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Shekina Mootanah: State of grace

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There are some moments when time no longer counts and just hangs there, a vast and sustained presence. Such moments happen without warning and are there to be appreciated. Meeting the young pianist Shekina Mootanah was one of those moments.

We met in the heart of the island in the Maison de L’Étoile in Moka, a former colonial residence that has long lain silent bereft of human presence in a corner of the Eurêka Estate. A large room, furnished only with a grand piano and two large mirrors on either side of the room, reflecting the room into infinity. Long red drapes hang around the French windows that open out onto the veranda.

It has just stopped raining. Remnants of mist hang in the sky above the nearby Ory Mountain. Fragrant aromas emerge from the lush vegetation.

It is Sunday and Shekina, a student in her third year at the École nationale supérieure d’architecture de Nantes in Mauritius, has a free day to devote to her other passion, music. The owners of the Maison have extended an open invitation for her to come and play the piano whenever she wants. “I have become fond of this place.

I gave my first recital here last year”, says Shekina, 22. However, rather than featuring Chopin or Debussy whose work she admires – “ the experimentation and technical skills of the first, and the grace and lightness of the second ” – the programme consisted of her own compositions.
 

INTRODUCTION TO THE PIANO

“ I learnt the piano very late although I felt it calling me from an early age. As a child, I took traditional Indian dance lessons while my brother learnt the guitar. It would have been difficult to get involved in another activity that would have required buying a piano. ” The years passed and Shekina’s ambition to play the piano did not dim. Her mother, a make-up artist, eventually relented, bought an electric piano and enrolled Shekina, then 12, in classes given by the piano teacher Marie-Christinne Clarisse. At 19, Shekina was awarded her diploma from the Associated Board of the Royal School of Music, and was already composing her own pieces.

“ I came to music very naturally. It was almost a physical need. While other people keep a diary, I felt the need to play and express my emotions in music. I didn’t choose the piano, it chose me. Sometimes I hold my hand above the keyboard and wait for the keys to guide me .”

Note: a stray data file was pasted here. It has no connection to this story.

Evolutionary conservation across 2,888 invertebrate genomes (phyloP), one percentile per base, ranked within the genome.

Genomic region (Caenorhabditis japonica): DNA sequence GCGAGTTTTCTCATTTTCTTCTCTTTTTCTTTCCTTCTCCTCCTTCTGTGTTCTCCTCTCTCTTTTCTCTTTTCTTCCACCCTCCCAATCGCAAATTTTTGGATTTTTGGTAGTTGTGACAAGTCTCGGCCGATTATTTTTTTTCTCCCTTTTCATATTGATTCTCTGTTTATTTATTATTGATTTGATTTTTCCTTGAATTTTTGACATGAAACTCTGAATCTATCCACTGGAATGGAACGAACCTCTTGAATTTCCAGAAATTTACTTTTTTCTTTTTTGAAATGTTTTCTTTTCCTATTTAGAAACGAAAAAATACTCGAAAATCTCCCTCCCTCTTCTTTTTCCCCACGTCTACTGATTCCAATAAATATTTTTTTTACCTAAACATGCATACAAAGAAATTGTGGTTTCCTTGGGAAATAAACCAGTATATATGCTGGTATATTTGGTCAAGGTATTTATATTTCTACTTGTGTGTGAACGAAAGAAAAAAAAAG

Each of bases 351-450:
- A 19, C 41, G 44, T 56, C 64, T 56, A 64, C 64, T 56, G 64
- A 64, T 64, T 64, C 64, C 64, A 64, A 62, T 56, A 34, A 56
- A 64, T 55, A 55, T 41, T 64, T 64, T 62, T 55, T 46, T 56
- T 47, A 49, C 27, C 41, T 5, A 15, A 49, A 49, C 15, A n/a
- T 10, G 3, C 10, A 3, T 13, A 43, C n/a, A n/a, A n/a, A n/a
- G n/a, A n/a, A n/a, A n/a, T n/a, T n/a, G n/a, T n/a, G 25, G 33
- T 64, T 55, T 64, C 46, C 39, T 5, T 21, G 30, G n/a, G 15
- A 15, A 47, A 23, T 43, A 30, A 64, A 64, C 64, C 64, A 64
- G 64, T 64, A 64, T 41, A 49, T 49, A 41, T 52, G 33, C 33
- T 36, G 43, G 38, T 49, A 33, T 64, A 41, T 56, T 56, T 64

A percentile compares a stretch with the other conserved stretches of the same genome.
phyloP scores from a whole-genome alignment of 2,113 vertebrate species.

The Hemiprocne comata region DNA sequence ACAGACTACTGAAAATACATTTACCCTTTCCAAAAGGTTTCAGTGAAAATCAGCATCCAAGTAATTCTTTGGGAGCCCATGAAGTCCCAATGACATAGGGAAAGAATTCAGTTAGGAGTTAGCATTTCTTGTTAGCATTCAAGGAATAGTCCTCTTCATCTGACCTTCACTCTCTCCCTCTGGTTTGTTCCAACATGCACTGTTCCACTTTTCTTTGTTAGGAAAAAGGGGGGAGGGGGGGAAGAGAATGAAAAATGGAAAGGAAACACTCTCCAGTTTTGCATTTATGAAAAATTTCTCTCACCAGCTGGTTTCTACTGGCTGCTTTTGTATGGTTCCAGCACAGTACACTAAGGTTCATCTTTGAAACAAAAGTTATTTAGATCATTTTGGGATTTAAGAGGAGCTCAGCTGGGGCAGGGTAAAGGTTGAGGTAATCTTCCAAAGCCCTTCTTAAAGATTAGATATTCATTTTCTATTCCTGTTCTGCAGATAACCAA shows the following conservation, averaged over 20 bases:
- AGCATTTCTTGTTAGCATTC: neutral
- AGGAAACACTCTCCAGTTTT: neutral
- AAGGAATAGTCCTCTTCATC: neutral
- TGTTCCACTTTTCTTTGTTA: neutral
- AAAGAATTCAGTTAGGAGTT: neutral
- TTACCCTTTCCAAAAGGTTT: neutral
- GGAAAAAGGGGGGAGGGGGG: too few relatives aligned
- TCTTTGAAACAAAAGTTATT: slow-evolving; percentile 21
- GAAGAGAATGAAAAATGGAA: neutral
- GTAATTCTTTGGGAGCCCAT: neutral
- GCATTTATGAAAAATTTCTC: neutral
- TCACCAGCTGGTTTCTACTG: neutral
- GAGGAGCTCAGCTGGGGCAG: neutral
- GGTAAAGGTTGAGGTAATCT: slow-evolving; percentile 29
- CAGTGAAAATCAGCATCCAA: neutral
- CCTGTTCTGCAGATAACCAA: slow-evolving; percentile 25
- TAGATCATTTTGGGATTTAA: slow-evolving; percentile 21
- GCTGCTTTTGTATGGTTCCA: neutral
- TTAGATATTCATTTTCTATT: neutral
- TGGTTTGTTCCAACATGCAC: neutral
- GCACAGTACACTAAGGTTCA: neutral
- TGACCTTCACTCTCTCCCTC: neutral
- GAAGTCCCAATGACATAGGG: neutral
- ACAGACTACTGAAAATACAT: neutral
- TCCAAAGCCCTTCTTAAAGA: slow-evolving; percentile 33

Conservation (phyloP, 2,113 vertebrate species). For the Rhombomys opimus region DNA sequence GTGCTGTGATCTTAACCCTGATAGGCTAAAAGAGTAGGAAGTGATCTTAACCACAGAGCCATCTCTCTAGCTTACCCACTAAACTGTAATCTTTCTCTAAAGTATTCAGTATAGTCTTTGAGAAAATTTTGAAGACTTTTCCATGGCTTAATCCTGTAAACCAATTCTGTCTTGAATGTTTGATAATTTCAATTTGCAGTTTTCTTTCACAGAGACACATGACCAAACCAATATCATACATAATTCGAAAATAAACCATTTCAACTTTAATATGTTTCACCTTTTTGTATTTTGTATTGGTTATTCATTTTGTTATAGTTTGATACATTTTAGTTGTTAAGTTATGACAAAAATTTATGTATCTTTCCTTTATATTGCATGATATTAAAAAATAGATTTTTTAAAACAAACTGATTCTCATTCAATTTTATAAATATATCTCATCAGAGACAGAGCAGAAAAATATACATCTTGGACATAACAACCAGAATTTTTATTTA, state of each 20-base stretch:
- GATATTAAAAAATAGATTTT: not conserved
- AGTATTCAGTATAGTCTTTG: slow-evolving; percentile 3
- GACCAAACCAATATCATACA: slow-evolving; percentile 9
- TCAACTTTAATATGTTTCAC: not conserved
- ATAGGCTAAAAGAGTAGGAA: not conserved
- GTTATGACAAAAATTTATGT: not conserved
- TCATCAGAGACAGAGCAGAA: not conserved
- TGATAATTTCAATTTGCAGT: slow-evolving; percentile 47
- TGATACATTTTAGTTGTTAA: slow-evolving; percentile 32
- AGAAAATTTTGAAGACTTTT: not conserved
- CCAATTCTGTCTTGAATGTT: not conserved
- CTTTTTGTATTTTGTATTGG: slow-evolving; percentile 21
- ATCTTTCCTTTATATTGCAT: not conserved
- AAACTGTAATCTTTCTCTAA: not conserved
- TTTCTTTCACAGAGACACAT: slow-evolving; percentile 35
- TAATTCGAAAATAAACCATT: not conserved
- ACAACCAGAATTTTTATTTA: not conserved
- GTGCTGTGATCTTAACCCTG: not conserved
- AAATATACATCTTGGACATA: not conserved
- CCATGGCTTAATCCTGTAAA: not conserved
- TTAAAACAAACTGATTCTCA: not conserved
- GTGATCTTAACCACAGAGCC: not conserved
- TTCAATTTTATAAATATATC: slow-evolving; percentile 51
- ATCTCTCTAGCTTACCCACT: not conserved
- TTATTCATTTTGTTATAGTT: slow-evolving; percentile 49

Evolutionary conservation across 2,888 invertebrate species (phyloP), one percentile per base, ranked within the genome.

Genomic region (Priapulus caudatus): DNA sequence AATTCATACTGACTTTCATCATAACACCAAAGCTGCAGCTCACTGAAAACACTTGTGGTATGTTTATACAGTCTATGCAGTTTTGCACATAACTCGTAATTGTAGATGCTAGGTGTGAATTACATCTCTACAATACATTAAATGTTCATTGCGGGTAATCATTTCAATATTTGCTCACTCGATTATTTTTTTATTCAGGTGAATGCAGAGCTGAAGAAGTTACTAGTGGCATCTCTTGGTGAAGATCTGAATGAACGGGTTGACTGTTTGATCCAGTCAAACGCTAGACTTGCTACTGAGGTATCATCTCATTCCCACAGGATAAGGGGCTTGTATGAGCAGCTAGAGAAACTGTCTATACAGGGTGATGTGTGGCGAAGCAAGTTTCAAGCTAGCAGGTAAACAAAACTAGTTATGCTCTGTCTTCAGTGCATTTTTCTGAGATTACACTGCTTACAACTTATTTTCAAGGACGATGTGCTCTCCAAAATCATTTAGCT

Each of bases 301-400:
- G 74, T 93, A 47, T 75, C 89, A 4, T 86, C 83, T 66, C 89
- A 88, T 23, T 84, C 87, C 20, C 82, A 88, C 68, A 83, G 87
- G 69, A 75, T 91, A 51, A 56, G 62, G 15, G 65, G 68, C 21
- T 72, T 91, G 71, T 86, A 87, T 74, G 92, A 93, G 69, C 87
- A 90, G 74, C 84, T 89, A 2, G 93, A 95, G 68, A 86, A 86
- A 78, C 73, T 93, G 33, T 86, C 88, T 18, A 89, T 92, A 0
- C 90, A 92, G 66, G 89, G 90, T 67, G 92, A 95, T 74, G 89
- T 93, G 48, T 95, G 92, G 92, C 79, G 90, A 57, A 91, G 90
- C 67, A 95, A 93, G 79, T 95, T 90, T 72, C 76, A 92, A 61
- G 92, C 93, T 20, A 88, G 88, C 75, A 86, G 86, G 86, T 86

EXPANDING THE WORLD

 

The dog of the house has come to sit next to the piano and will not be budged. Shekina picks off the notes like drops of golden rain. The influence of Debussy, the composer of La Mer and Jardins sous la pluie is recognisable. Like him, Shekina has the gift of creating images with notes and silences. “ Sometimes, it’s about telling a story like the piece called Il était une fois (“Once upon a time”). Other pieces transmit emotions such as Fear where the fear mounts in the rolling of the low notes”, Shekina points out, going on to add : “ My mind is disturbed and racing when I start playing. And gradually the piano calms me. It is like a kind of meditation. ”

Music expands the world and gives it another dimension. Shekina has long carried this secret within her, before she felt ready to share it. “Many close friends and family didn’t know that I played the piano. My parents had never heard my compositions. Then I gave my first concert. I wasn’t afraid because these pieces are what I am. They can’t sound wrong. You can like or dislike them, but they are real”, Shekina says without false modesty or pride, simply fully present in the moment. “I loved playing in public and I realised that it could also do other people good. Sharing my compositions is also a way of ridding myself of them! Once freed, I can continue learning, developing my technique and studying. Learning nourishes me.”

Shekina cannot envisage the future without finding a way to combine her creative interests – music, dance and architecture. “Don’t you think they are connected?” she asks. “Whatever the instrument – the body, a musical scale or geometry – it’s about drawing space, sculpting silence with music, modelling space with architecture or even, in an ephemeral way, with dance.

These are methods of expressing oneself that echo one another.”

Outside, above the lush green foliage, a tight formation of white birds sketches a line across the vastness of the empty natural landscapes below.